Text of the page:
También puedes leer este artículo en:Español
The shounen genre is arguably the most popular genre there is in anime, and it’s done an incredible job establishing itself in the West. All the way back from Astro Boy in the 1960s, we’ve become attached to stories about young adults overcoming obstacles after obstacles to save their friends and reach the peak of their ambitions. Shounen’s expansive casts, fierce head to head confrontations, and increasingly thrilling competitions have made it an easily enjoyable genre.
We never go long without hearing about an exciting new shounen breaking new boundaries, subverting old conventions, or refining the formula. All of those combined to make whittling down all the shounen to a list of just ten a tough task; however, only ten of those contenders could make our list and after much deliberation, here are the ten best shounen out there.
10. Noragami (Noragami: Stray God)
- Episodes: 12
- Aired: Jan. 2014 – Mar. 2014
Yato is a nameless minor god without a shrine to his name. If you have five yen, he’s willing to do just about any odd job you have in mind for him. Although he has ambitious dreams to become a widely worshipped god, he’s so far from his goals that his Regalia, a god’s weapon partner, abandons him. Hiyori, a high school girl able to see phantoms, comes to the rescue of Yato under the belief that he was about to be run over by a truck. The accident not only leaves Hiyori in a hospital bed but also a half-phantom. Hiyori enlists Yato to help her get back to normal for the affordable price of five yen.
Noragami establishes the shounen stakes early on: Yato is aiming to be a famous god, but he’s starting from the very bottom. Despite what you may initially believe, Yato is less like the ambitious youngsters aiming to become the strongest, but more so the forgotten warriors trying to atone for their past. Noragami best represents the spirit of shounen with its emphasis on the friendships between Yato, Hiyori, and his new Regalia Yukine. Nevertheless, Noragami never falls short of providing fights with the emotional-punch we love to find in shounen.
- Episodes: 25
- Aired: Oct. 2010 – Apr. 2011
Moritaka Mashiro’s dream of becoming a mangaka is crushed the day his uncle, an accomplished mangaka in his own right, dies from overwork. Mashiro chooses to settle for the life of a salaryman, but that doesn’t stop him from drawing in his notebooks. One day, Akito Takagi, an ace student and aspiring writer, discovers Mashiro’s notebook and proposes they team up to create a best-selling manga series. When Takagi’s proposal is rejected, he drags Mashiro to the house of Miho Azuki, the girl Mashiro has a crush on, and tells her of their plan to create a manga that will become an anime where she will be the lead actor. Now motivated by these new goals, all three middle school students won’t settle for less than their ambitions.
Bakuman’s Mashiro and Takagi must deal with the common problem most shounen leads are faced with: their goals are hard to achieve. Even with his uncle being the creator of a popular gag series, he still ended up in debt and overworked, and for a moment, this sidetracked Mashiro’s dreams. Bakuman is a definite stand-out on this list because its characters aren’t physically competing but that only highlights that the true spirit of shounen goes beyond just the fist fights. It doesn’t really matter what you’re competing in as long as you are competing, the challenge is lofty, and the competition is to be the best. Mashiro and Takagi know from the get-go they’ve got a tough task ahead of them, but they aren’t willing to relent.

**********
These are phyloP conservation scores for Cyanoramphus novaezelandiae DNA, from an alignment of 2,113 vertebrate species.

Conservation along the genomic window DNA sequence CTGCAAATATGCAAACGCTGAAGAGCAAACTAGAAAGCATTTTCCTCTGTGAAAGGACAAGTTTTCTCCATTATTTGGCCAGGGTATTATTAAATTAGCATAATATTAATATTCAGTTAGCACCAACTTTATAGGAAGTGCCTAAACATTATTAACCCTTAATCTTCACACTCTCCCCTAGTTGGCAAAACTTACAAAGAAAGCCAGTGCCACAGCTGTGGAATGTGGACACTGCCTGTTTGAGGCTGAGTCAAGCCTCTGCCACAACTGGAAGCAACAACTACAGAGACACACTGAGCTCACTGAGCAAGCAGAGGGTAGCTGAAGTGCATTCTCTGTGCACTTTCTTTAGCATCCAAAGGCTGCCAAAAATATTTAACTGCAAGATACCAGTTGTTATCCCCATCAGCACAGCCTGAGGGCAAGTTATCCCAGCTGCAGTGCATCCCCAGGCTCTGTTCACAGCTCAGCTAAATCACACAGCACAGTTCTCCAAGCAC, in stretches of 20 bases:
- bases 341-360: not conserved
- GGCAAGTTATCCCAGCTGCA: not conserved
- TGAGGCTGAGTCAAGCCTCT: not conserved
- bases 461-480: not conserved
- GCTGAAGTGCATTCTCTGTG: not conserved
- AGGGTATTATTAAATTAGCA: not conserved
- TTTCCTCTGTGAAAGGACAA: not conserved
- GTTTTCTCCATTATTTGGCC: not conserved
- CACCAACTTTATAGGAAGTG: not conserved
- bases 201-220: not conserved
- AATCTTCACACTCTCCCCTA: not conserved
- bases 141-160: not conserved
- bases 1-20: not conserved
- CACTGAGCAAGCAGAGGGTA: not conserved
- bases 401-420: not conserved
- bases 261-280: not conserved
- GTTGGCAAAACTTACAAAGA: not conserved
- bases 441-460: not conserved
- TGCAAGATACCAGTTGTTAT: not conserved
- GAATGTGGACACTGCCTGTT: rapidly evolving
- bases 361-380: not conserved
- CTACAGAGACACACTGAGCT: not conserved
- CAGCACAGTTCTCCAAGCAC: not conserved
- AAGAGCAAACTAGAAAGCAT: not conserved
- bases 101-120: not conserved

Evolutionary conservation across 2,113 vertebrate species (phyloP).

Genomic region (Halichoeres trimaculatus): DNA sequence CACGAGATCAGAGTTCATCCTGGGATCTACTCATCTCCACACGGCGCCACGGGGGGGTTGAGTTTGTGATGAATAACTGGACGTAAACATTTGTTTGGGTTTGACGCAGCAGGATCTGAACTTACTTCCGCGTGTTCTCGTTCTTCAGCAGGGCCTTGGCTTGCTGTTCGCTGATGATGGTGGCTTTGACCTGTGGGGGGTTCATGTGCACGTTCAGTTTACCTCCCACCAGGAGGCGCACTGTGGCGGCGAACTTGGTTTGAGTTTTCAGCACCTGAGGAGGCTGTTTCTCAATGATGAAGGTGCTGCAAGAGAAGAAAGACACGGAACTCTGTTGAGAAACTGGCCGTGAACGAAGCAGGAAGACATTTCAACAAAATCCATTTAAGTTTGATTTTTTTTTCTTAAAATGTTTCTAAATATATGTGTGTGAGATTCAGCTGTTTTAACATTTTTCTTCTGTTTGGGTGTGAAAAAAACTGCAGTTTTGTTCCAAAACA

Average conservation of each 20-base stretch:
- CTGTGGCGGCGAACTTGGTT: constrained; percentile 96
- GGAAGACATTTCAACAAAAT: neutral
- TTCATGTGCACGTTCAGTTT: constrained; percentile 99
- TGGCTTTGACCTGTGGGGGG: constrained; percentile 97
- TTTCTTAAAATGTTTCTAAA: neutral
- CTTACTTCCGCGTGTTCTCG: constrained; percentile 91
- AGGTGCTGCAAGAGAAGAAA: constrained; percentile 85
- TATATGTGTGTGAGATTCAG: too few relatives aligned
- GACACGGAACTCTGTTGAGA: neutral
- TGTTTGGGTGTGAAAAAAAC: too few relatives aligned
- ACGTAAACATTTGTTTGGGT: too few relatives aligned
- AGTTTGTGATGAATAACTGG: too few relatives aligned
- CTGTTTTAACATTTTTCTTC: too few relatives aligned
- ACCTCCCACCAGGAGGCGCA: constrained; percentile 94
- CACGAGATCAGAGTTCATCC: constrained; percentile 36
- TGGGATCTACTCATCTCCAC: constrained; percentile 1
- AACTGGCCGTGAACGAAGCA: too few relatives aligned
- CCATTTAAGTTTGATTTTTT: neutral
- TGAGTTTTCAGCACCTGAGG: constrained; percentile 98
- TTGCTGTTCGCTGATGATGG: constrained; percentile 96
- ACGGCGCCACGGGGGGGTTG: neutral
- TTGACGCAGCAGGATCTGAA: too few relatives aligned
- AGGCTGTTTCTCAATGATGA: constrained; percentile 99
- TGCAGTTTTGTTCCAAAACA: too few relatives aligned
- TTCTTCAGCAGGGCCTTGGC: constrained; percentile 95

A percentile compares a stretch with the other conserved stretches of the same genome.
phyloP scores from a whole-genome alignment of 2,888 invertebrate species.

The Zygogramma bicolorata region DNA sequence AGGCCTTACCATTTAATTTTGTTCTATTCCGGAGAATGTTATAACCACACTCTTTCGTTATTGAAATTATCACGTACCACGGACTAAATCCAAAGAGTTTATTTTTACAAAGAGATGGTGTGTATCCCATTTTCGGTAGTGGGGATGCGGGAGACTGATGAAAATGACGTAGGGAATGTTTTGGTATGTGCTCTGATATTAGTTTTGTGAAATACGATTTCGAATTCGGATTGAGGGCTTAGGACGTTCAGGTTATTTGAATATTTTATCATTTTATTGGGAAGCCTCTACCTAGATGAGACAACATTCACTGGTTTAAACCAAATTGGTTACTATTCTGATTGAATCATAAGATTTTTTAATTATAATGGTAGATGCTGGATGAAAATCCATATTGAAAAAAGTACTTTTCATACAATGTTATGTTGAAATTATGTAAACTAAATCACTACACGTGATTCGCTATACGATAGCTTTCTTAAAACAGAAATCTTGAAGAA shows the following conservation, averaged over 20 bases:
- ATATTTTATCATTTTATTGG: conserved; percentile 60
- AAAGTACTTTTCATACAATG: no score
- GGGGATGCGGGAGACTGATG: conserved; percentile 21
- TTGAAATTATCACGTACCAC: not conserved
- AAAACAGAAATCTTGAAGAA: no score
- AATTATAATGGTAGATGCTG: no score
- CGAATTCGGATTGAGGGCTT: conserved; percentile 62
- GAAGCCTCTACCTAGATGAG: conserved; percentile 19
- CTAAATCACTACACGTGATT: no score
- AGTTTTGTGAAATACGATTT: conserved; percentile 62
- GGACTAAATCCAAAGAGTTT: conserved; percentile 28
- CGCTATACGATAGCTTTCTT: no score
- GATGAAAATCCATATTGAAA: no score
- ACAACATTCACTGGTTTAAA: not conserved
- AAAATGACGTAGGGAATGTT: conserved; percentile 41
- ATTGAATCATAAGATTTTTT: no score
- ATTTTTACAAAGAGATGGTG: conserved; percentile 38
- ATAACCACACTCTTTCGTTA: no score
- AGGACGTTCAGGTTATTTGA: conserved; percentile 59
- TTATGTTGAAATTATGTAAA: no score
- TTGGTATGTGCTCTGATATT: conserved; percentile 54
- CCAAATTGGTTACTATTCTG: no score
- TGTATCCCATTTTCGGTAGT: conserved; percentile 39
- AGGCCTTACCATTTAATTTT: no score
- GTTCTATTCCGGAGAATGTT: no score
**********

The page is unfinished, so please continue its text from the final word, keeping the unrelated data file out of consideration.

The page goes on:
8. Nanatsu no Taizai (The Seven Deadly Sins)
- Episodes: 24
- Aired: Oct. 2014 – Mar. 2015
The Seven Deadly Sins are legendary knights who betrayed the Holy Knights of Britannia, so they could overthrow the ruler of Liones. They failed and were defeated by the Holy Knights. A decade later, the Holy Knights of Britannia have overthrown the ruler of Liones and begun their tyrannical reign over the kingdom. Elizabeth, one of the former princesses of the Kingdom of Liones, scours the region of Britannia to find the Seven Deadly Sins and get them to help her take back her throne from the Holy Knights.
Meliodas, the lead character of The Seven Deadly Sins, fits into that category of shounen characters seeking to atone for their past. He’s not the only one, of course, all the other knights of his faction tend to have dark pasts as well. They each have an opportunity with Elizabeth and the Kingdom of Liones to atone for those sins by taking the throne back from the Holy Knights. The Seven Deadly Sins has all the big magical fights you could ask for, a great cast of protagonists, and a particularly sweet tournament arc to boot.
7. Kuroko no Basket (Kuroko’s Basketball)
- Episodes: 25
- Aired: Apr. 2012 – Sep. 2012
Tetsuya Kuroko was called the “Phantom Sixth Man” as part of Teikou Junior High School’s basketball team. The team went on to win championships three years in a row and earned the name “The Generation of Miracles,” but went their own ways in high school and became rivals. Tetsuya ends up going to Seirin High School where he teams up with Taiga Kagami, a player returning from the US, and they aim to win the Interhigh championship. It won’t be easy, especially when the former members of “The Generation of Miracles” will be standing in their way.